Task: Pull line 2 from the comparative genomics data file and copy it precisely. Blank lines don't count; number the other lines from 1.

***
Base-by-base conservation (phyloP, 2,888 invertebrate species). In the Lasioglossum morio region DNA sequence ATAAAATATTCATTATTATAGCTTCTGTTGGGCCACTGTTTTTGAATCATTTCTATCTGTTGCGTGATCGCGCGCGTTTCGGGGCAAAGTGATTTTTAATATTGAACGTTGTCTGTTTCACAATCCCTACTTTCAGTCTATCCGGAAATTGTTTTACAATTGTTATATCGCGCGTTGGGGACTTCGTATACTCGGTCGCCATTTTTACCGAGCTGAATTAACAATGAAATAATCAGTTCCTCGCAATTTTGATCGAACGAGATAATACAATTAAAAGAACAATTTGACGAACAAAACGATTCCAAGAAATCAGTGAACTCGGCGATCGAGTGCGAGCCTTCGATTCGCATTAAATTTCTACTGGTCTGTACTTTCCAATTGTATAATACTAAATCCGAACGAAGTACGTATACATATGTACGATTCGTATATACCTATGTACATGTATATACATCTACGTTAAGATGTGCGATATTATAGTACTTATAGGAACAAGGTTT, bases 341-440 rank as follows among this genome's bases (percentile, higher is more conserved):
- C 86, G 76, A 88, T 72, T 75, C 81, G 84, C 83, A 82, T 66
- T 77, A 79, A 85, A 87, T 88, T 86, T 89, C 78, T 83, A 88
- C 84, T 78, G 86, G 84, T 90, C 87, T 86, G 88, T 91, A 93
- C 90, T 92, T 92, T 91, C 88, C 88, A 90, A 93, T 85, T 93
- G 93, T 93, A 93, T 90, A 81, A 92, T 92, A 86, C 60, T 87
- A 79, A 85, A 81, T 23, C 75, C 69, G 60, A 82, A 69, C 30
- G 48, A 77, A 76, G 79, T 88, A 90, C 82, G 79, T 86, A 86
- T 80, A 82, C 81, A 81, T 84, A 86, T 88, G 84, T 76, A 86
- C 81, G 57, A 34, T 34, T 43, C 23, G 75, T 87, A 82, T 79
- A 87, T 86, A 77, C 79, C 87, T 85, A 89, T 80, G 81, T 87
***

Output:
- C 86, G 76, A 88, T 72, T 75, C 81, G 84, C 83, A 82, T 66